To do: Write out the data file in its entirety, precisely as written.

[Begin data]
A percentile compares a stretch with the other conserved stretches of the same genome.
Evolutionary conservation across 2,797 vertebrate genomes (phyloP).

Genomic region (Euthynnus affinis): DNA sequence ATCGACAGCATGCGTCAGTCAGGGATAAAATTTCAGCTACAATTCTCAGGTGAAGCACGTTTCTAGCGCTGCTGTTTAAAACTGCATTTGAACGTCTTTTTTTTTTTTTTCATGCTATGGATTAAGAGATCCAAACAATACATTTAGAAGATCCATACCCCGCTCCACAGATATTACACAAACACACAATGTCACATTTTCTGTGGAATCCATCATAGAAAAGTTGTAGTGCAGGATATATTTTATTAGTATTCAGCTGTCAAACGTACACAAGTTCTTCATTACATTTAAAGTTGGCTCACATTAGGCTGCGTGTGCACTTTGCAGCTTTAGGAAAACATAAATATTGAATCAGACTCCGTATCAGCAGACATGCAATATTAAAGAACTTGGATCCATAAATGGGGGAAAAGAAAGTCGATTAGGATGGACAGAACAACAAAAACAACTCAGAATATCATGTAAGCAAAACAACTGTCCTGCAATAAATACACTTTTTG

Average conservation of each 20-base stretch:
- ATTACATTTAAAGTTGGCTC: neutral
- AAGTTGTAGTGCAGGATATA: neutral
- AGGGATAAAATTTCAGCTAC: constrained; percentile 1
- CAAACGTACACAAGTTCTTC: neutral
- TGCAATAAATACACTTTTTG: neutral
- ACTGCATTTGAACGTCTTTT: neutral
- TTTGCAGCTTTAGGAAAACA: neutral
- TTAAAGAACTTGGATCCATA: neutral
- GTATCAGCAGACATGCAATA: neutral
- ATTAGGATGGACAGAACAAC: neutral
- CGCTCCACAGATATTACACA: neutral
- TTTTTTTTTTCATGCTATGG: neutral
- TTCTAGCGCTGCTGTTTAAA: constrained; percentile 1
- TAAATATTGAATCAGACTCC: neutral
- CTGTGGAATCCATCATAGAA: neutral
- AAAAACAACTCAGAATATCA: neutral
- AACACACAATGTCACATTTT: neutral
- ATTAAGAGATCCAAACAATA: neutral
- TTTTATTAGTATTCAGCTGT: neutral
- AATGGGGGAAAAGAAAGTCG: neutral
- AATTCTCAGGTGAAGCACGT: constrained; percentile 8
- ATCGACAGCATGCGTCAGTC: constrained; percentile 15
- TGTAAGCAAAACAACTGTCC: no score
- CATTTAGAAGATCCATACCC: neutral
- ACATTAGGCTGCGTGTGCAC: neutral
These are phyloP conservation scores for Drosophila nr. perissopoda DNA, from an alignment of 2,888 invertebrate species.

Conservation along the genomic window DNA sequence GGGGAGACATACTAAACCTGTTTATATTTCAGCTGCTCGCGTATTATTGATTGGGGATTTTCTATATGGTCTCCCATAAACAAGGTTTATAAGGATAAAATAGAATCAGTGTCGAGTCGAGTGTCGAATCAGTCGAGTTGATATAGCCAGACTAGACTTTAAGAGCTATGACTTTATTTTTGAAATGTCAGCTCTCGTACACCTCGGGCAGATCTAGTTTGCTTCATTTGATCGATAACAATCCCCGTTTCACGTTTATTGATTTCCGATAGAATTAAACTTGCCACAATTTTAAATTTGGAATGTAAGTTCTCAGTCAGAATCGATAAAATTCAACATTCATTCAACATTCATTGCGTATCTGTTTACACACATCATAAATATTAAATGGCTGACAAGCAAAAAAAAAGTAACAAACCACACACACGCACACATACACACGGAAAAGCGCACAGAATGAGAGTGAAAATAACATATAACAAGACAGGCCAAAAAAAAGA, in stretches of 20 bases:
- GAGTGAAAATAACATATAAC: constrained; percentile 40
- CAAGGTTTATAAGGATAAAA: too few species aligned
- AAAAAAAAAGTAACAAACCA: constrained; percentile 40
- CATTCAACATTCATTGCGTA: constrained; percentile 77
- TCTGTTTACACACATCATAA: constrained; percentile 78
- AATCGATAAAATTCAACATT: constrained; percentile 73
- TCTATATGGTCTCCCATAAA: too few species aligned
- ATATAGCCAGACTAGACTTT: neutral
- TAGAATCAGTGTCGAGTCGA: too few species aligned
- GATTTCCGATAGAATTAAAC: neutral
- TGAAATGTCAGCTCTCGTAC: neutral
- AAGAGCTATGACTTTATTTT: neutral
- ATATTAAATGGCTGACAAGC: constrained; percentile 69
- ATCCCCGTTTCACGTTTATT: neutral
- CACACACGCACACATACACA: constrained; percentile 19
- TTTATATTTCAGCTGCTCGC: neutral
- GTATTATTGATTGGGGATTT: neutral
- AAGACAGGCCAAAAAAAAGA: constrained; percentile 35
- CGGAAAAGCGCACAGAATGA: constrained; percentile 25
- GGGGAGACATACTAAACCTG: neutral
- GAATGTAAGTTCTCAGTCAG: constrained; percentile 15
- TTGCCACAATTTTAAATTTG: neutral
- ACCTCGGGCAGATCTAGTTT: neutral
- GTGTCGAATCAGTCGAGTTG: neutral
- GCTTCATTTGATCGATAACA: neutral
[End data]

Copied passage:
A percentile compares a stretch with the other conserved stretches of the same genome.
Evolutionary conservation across 2,797 vertebrate genomes (phyloP).

Genomic region (Euthynnus affinis): DNA sequence ATCGACAGCATGCGTCAGTCAGGGATAAAATTTCAGCTACAATTCTCAGGTGAAGCACGTTTCTAGCGCTGCTGTTTAAAACTGCATTTGAACGTCTTTTTTTTTTTTTTCATGCTATGGATTAAGAGATCCAAACAATACATTTAGAAGATCCATACCCCGCTCCACAGATATTACACAAACACACAATGTCACATTTTCTGTGGAATCCATCATAGAAAAGTTGTAGTGCAGGATATATTTTATTAGTATTCAGCTGTCAAACGTACACAAGTTCTTCATTACATTTAAAGTTGGCTCACATTAGGCTGCGTGTGCACTTTGCAGCTTTAGGAAAACATAAATATTGAATCAGACTCCGTATCAGCAGACATGCAATATTAAAGAACTTGGATCCATAAATGGGGGAAAAGAAAGTCGATTAGGATGGACAGAACAACAAAAACAACTCAGAATATCATGTAAGCAAAACAACTGTCCTGCAATAAATACACTTTTTG

Average conservation of each 20-base stretch:
- ATTACATTTAAAGTTGGCTC: neutral
- AAGTTGTAGTGCAGGATATA: neutral
- AGGGATAAAATTTCAGCTAC: constrained; percentile 1
- CAAACGTACACAAGTTCTTC: neutral
- TGCAATAAATACACTTTTTG: neutral
- ACTGCATTTGAACGTCTTTT: neutral
- TTTGCAGCTTTAGGAAAACA: neutral
- TTAAAGAACTTGGATCCATA: neutral
- GTATCAGCAGACATGCAATA: neutral
- ATTAGGATGGACAGAACAAC: neutral
- CGCTCCACAGATATTACACA: neutral
- TTTTTTTTTTCATGCTATGG: neutral
- TTCTAGCGCTGCTGTTTAAA: constrained; percentile 1
- TAAATATTGAATCAGACTCC: neutral
- CTGTGGAATCCATCATAGAA: neutral
- AAAAACAACTCAGAATATCA: neutral
- AACACACAATGTCACATTTT: neutral
- ATTAAGAGATCCAAACAATA: neutral
- TTTTATTAGTATTCAGCTGT: neutral
- AATGGGGGAAAAGAAAGTCG: neutral
- AATTCTCAGGTGAAGCACGT: constrained; percentile 8
- ATCGACAGCATGCGTCAGTC: constrained; percentile 15
- TGTAAGCAAAACAACTGTCC: no score
- CATTTAGAAGATCCATACCC: neutral
- ACATTAGGCTGCGTGTGCAC: neutral
These are phyloP conservation scores for Drosophila nr. perissopoda DNA, from an alignment of 2,888 invertebrate species.

Conservation along the genomic window DNA sequence GGGGAGACATACTAAACCTGTTTATATTTCAGCTGCTCGCGTATTATTGATTGGGGATTTTCTATATGGTCTCCCATAAACAAGGTTTATAAGGATAAAATAGAATCAGTGTCGAGTCGAGTGTCGAATCAGTCGAGTTGATATAGCCAGACTAGACTTTAAGAGCTATGACTTTATTTTTGAAATGTCAGCTCTCGTACACCTCGGGCAGATCTAGTTTGCTTCATTTGATCGATAACAATCCCCGTTTCACGTTTATTGATTTCCGATAGAATTAAACTTGCCACAATTTTAAATTTGGAATGTAAGTTCTCAGTCAGAATCGATAAAATTCAACATTCATTCAACATTCATTGCGTATCTGTTTACACACATCATAAATATTAAATGGCTGACAAGCAAAAAAAAAGTAACAAACCACACACACGCACACATACACACGGAAAAGCGCACAGAATGAGAGTGAAAATAACATATAACAAGACAGGCCAAAAAAAAGA, in stretches of 20 bases:
- GAGTGAAAATAACATATAAC: constrained; percentile 40
- CAAGGTTTATAAGGATAAAA: too few species aligned
- AAAAAAAAAGTAACAAACCA: constrained; percentile 40
- CATTCAACATTCATTGCGTA: constrained; percentile 77
- TCTGTTTACACACATCATAA: constrained; percentile 78
- AATCGATAAAATTCAACATT: constrained; percentile 73
- TCTATATGGTCTCCCATAAA: too few species aligned
- ATATAGCCAGACTAGACTTT: neutral
- TAGAATCAGTGTCGAGTCGA: too few species aligned
- GATTTCCGATAGAATTAAAC: neutral
- TGAAATGTCAGCTCTCGTAC: neutral
- AAGAGCTATGACTTTATTTT: neutral
- ATATTAAATGGCTGACAAGC: constrained; percentile 69
- ATCCCCGTTTCACGTTTATT: neutral
- CACACACGCACACATACACA: constrained; percentile 19
- TTTATATTTCAGCTGCTCGC: neutral
- GTATTATTGATTGGGGATTT: neutral
- AAGACAGGCCAAAAAAAAGA: constrained; percentile 35
- CGGAAAAGCGCACAGAATGA: constrained; percentile 25
- GGGGAGACATACTAAACCTG: neutral
- GAATGTAAGTTCTCAGTCAG: constrained; percentile 15
- TTGCCACAATTTTAAATTTG: neutral
- ACCTCGGGCAGATCTAGTTT: neutral
- GTGTCGAATCAGTCGAGTTG: neutral
- GCTTCATTTGATCGATAACA: neutral